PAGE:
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Author Topic: Using arduino to get data from the H-1000XP  (Read 735 times)
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I am part of my high school's fuel cell car program and i was looking to be able to display data from the H-1000XP fuel cell with the arduino. The fuel cell controller has 3 wires (red, blue, and black) and calls them RS-232 for computer usage. I was wondering if it would be possible to interpret the data with the arduino and if so how? The all the manual says is that
"Communication channel: RS232 serial byte format, 9600 bps, 8 data bits, no parity, 1 stop
bit; Little-endian format.
Message frequency: 1k Hz".

Thanks for any help,
Dillon
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Sounds like a very cool device to experiment with. Based on the brochure at http://www.ecotesis.com/Biblioteca/Horizon/Horizon-FuelCell_H-1000xp_3_6kg_for_Eco-Marathon_2011-01.pdf it looks like the serial communication is aimed at driving a PC-type app that they provide, so you might have to reverse-engineer the messages going back and forth--or maybe the company would even send you the details if you ask.

Joe
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Be aware that RS232 voltage levels are not directly usable as arduino inputs - you will need to convert to TTL levels. The usual suggestion for doing this is to use the MAX232 chip.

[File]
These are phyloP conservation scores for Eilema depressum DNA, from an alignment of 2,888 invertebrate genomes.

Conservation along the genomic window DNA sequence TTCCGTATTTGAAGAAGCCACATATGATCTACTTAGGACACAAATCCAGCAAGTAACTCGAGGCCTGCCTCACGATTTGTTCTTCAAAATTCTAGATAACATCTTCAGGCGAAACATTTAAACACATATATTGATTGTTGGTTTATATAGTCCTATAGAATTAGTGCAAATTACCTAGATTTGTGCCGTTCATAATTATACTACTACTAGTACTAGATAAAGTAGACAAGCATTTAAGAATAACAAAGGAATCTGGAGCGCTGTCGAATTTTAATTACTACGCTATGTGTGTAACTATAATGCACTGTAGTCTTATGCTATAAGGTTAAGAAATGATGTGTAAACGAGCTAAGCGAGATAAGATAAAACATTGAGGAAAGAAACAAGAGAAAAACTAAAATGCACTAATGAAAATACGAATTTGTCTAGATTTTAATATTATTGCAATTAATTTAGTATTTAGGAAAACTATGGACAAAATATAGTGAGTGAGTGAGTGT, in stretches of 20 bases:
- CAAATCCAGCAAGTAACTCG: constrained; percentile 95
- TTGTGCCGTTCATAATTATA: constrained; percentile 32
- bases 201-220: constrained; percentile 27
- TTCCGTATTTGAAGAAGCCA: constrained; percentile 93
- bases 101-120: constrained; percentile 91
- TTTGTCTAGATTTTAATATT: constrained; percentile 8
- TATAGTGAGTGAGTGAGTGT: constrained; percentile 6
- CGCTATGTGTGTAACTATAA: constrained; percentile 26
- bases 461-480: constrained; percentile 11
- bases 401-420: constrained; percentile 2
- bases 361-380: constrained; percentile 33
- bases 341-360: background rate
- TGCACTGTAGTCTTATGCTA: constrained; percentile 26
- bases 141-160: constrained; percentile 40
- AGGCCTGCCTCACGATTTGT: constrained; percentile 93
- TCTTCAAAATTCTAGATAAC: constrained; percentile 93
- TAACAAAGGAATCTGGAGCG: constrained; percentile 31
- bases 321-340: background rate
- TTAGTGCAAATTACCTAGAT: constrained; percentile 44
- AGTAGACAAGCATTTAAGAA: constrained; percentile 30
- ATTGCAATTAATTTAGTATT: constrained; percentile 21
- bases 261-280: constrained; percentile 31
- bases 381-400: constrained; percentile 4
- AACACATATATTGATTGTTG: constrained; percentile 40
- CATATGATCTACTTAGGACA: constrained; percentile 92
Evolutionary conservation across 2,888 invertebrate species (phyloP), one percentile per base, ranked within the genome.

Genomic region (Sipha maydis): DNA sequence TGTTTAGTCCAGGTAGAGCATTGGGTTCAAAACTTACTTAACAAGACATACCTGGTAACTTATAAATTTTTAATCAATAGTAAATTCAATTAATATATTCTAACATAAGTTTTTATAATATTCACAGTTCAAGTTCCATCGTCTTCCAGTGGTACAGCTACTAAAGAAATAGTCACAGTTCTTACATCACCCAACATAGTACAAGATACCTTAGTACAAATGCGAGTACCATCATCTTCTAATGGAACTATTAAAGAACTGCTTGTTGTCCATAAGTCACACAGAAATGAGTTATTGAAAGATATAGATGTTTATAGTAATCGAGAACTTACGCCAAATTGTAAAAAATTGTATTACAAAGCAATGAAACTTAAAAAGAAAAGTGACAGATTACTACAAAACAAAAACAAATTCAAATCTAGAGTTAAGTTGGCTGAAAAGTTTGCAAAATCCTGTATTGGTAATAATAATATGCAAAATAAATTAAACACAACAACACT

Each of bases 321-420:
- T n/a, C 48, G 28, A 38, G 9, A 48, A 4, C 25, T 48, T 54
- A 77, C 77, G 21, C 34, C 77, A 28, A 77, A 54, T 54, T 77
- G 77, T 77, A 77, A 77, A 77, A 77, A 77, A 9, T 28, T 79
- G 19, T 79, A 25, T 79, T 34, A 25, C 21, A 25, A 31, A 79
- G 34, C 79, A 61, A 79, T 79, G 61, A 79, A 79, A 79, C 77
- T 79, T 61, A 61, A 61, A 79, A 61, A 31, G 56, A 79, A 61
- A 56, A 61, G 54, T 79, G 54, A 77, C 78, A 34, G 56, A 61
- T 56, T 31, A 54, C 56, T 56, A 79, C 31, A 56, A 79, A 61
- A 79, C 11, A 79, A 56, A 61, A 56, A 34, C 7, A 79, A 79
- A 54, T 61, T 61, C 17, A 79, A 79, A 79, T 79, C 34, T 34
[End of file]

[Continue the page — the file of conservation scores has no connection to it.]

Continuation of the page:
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http://www.udomi.de/downloads/h-1000xp.pdf might be useful too, the black wire probably is ground, Red receive data and blue transmit data, looking at figure 4.17 of the document.
Since the document speaks about an connection to the PC you'll probably indeed need a Max232 or similar solution to talk to the arduino.
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Thank you everybody, so what i was wondering and what i probably should have asked is can i follow http://www.arduino.cc/en/Tutorial/ArduinoSoftwareRS232 with a few modifications?

Also i noticed you suggested the max232 while the link above uses the max323, what is the difference?
« Last Edit: September 15, 2011, 04:14:27 pm by flybye22 » Logged

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I guess.... there's a mistake in numbers, a Max323 exists as well, but it's an analog switch. By reading your question I guess you won't need it in your project. Loads and loads and loads of chips do handle RS-232 communications. Max(im) is manufacturer of a lot of those chips and I guess... someone may have made an error typing the number.

Edit, found the mistake, the document speaks of a Max3323 which is a chip to work with RS-232 as well.
« Last Edit: September 15, 2011, 06:19:03 pm by Simpson_Jr » Logged

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